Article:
This month’s question from Erin Murphy asks,”It would be helpful for people to know other professional organizations (aside from NEMPN) for various kinds of staff in museums as well as regional associations.”
Response from Suzanne:
The professional organization that has helped me the most with my career has been the American Alliance of Museum (AAM). Many NEMPN members may already be familiar with AAM given NEMPN’s origins and past affiliation. Regardless, I want to mention one of AAM’s major benefits: serving all museum professionals. AAM provides educational programs and networking opportunities for curators, educators, exhibit designers, website designers, volunteers, preparators, directors, store managers, trustees, and more. Its encompassing quality proves especially useful for smaller museums where staff members often have multiple job roles. Staff members working within larger museum institutions where job roles may be more specialized can also benefit from participating in AAM, which encourages career advancement and provides members with an opportunity to investigate new and different roles in the museum field. In short, AAM fosters professional growth to everyone connected to the museum community, wherever they are in their careers—emerging, mid-career, or senior level.
AAM has a membership of 35,000. Nearly 6,000 people attend the Annual Meeting each year. But some people find the organization and its annual meeting too large to navigate; others find the cost of conference participation to be a barrier. For those, I would recommend getting involved with one of AAM’s twenty-two Professional Networks (PN), which are volunteer-run affinity groups organized around job responsibilities and areas of common interest. Within these groups, museum professionals can build relationships with other professionals with similar needs and concerns, while they grow their expertise, and give back to the field.
Particularly important for NEMPN members is that AAM partners with its Professional Networks to mentor new and emerging leaders and create an inclusive atmosphere that welcomes diversity in all areas of the museum profession. At the AAM annual meeting, there are networking opportunities targeting EMPs, such as the First-Time Attendee Welcome and Networking Event where AAM staff help direct and guide new attendees through the conference. Added in 2016, the Getting Started Series presents introductory information to help EMPs get a basic and practical understanding of selected topics. Another opportunity for EMPs at the annual meeting is the Emerging Innovators Forum. This program provides a venue for current graduate students or emerging professionals with less than five years working in the field to present topics related to an area of museum practice. Another new program is the revamped Peer Mentoring Roundtables for colleagues to discuss career-related issues, a great place for EMPs to learn with and from each other.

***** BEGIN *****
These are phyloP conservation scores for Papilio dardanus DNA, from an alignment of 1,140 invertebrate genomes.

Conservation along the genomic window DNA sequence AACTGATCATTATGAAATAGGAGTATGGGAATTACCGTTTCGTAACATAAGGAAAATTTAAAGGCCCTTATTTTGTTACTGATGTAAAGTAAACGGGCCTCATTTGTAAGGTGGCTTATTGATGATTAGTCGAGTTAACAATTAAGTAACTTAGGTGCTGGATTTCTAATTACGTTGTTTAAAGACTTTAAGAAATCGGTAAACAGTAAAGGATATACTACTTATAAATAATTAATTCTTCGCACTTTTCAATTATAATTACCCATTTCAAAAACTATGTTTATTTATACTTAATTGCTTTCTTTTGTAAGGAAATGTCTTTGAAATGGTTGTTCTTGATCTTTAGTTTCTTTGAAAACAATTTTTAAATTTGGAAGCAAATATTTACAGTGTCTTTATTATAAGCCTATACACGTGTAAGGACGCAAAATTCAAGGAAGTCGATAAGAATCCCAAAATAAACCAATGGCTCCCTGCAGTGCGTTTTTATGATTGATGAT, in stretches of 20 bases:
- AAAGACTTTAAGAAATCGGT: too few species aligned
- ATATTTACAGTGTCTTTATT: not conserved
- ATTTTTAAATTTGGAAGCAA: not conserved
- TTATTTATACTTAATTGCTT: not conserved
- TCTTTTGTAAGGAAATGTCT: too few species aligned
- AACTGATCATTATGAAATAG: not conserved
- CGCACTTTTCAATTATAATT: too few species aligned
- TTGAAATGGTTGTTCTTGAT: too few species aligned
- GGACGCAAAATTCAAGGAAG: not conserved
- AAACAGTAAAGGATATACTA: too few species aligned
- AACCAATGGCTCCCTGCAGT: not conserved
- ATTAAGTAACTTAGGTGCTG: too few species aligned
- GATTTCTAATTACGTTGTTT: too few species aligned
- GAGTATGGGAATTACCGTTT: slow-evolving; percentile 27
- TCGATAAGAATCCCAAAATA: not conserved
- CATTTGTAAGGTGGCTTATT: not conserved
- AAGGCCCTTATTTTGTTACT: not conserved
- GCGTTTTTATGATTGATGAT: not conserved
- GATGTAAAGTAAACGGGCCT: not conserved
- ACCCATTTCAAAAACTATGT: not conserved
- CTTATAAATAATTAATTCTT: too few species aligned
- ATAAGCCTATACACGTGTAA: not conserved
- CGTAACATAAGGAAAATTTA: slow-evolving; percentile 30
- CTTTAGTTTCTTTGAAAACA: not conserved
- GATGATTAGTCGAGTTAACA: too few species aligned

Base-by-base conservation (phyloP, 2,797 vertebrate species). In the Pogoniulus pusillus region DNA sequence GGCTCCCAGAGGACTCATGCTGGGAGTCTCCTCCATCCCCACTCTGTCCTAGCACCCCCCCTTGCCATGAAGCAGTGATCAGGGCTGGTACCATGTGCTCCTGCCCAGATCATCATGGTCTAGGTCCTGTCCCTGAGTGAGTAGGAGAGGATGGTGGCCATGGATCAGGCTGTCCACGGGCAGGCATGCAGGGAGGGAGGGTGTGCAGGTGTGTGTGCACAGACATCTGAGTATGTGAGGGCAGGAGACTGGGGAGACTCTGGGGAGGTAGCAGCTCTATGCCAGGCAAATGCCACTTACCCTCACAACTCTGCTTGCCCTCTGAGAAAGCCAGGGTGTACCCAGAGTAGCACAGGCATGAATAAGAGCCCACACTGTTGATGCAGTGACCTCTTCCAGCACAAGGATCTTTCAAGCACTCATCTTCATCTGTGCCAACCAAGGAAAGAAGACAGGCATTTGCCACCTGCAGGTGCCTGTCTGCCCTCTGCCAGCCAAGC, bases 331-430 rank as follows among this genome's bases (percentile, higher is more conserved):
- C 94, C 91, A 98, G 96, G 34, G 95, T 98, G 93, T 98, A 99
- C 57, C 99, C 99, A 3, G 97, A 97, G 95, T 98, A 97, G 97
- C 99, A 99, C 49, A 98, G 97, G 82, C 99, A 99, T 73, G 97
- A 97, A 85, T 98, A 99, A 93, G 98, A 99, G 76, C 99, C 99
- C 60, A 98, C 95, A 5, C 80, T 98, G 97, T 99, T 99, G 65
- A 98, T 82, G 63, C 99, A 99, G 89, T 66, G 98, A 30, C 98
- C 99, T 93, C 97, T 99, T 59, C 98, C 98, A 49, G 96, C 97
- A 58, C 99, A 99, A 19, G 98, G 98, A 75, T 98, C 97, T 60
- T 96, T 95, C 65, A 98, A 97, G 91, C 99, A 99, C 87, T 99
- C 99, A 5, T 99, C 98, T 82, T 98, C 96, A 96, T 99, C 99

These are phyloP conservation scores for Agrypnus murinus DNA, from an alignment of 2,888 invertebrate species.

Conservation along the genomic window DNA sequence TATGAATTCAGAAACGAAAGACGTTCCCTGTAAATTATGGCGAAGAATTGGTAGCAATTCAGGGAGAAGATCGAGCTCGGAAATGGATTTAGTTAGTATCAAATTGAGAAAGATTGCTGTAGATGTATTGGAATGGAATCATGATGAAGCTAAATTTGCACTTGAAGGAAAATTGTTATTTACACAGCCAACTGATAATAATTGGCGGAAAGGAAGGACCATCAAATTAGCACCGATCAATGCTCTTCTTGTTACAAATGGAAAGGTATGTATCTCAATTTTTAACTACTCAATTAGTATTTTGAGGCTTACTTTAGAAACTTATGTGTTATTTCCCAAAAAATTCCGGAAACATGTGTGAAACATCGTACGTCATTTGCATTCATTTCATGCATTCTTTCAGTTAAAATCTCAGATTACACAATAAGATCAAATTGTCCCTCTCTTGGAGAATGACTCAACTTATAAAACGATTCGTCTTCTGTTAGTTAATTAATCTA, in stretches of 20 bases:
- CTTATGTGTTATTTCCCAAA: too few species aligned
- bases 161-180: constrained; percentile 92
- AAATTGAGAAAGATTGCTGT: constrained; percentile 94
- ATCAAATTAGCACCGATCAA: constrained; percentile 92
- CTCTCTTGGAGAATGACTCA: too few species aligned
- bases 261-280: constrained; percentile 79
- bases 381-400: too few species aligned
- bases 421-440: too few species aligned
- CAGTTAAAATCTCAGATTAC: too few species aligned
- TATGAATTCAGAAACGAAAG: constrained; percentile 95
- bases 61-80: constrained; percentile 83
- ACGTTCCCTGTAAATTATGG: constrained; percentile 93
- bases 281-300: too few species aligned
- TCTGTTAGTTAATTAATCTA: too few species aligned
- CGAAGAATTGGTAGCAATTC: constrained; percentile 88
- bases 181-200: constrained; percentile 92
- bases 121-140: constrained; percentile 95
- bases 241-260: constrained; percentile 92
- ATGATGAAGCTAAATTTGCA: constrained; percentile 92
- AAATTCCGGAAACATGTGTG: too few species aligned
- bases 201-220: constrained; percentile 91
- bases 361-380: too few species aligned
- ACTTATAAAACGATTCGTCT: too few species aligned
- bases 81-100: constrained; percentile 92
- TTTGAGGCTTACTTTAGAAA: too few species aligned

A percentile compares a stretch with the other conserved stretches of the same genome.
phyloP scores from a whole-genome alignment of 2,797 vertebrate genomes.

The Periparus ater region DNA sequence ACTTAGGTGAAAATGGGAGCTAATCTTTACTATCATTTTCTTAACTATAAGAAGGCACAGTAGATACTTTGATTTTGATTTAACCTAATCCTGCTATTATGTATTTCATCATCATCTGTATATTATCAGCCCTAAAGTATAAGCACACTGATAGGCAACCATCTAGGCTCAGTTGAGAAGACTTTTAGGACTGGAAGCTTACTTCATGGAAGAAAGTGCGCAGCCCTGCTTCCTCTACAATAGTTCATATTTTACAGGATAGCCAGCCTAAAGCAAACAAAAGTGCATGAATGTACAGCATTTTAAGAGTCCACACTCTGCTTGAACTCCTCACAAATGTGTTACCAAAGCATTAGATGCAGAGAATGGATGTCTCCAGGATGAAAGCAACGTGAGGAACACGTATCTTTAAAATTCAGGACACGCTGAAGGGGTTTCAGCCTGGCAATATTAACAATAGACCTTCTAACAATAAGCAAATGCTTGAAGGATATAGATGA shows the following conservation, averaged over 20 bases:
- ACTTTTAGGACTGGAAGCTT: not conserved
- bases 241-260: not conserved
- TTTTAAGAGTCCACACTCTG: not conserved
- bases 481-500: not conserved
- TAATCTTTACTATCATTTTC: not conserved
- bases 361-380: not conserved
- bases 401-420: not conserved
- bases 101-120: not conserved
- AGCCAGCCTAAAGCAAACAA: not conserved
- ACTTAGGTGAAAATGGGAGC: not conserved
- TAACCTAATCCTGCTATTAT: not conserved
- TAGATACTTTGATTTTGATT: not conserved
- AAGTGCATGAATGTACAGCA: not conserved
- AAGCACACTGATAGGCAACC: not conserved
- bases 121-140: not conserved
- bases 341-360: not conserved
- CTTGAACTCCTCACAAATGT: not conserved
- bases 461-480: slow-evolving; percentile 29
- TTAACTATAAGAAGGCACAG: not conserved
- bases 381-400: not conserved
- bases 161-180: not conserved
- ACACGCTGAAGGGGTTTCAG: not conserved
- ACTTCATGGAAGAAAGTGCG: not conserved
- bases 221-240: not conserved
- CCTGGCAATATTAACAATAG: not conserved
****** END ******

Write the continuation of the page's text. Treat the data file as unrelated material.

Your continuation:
For those who do not have the budget to attend the AAM annual meeting, I recommend getting involved in some of AAM’s local programming, or online professional development programs, many of which are offered in collaboration with one or more of the PNs. And, you certainly do not need to attend the annual meeting to use the many resources found on AAM’s extensive website. Sample documents are helpful in developing policy and understanding best-practices. In addition, the website includes links to other sites about various museum related organizations and museum funding agencies.
I also encourage EMPs to get involved with one of the six regional museum groups: Association of Midwest Museums (AMM), Mid-Atlantic Association of Museums (MAAM), Mountain-Plains Museums Association (MPMA), New England Museum Association (NEMA), Southeastern Museums Conference (SEMC) and Western Museums Association (WMA). The six regional groups were started by AAM for the purpose of holding regional conferences. They became independent non-profits in the 1970s. In addition to the regional groups, many states have state museum associations that serve the needs of the museums and museum professionals in their area, especially those who work in very small institutions. The six regional organizations and the state associations provide networking and conference attendance opportunities closer to home, which can reduce travel costs and time away from work. Some museum professionals prefer working within these organizations because they want to build a local network of support. It is nice to know resourceful museum professionals down the road to collaborate with on projects. Building connections nearby can assist with various activities, such as coordinating themed community programs, lending and borrowing collection objects, recruiting expert consultants for multi-staff training sessions, and joining together for political advocacy and emergency planning.
In summary, I have found AAM, with its twenty-two Professional Networks, relationships with the regional and state associations, and a wide spectrum of museum colleagues, to be a great place to learn and grow as a museum professional. AAM strives “to champion museums and nurture excellence in partnership with our members and allies” and I have enjoyed being a part of this mission.